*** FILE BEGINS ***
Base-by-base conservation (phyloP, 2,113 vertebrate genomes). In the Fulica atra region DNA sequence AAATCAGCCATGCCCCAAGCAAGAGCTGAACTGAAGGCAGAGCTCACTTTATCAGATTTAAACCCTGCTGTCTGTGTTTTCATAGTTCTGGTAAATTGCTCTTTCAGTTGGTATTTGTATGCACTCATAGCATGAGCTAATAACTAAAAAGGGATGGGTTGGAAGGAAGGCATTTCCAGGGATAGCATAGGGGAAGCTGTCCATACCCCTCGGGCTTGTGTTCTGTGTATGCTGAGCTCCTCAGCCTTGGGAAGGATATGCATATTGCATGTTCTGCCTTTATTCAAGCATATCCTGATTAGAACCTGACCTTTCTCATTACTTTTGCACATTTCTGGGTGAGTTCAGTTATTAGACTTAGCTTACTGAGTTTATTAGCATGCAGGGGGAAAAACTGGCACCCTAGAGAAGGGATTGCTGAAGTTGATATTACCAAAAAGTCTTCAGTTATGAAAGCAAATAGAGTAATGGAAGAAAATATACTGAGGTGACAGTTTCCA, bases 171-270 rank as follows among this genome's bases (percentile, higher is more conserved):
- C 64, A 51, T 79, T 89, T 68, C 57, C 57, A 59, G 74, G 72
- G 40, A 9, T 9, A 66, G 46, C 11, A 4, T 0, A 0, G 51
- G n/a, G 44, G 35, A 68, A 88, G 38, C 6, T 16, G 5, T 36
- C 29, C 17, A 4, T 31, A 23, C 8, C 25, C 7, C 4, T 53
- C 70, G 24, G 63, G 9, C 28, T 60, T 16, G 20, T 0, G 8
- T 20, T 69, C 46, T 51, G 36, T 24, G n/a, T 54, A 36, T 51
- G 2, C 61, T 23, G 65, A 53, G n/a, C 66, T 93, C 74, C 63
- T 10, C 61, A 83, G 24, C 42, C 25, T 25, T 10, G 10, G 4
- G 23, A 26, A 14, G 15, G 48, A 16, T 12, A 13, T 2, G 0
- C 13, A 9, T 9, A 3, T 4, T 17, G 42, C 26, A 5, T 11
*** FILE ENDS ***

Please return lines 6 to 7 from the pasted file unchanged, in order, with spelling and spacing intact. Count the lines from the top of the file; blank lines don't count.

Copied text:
- C 70, G 24, G 63, G 9, C 28, T 60, T 16, G 20, T 0, G 8
- T 20, T 69, C 46, T 51, G 36, T 24, G n/a, T 54, A 36, T 51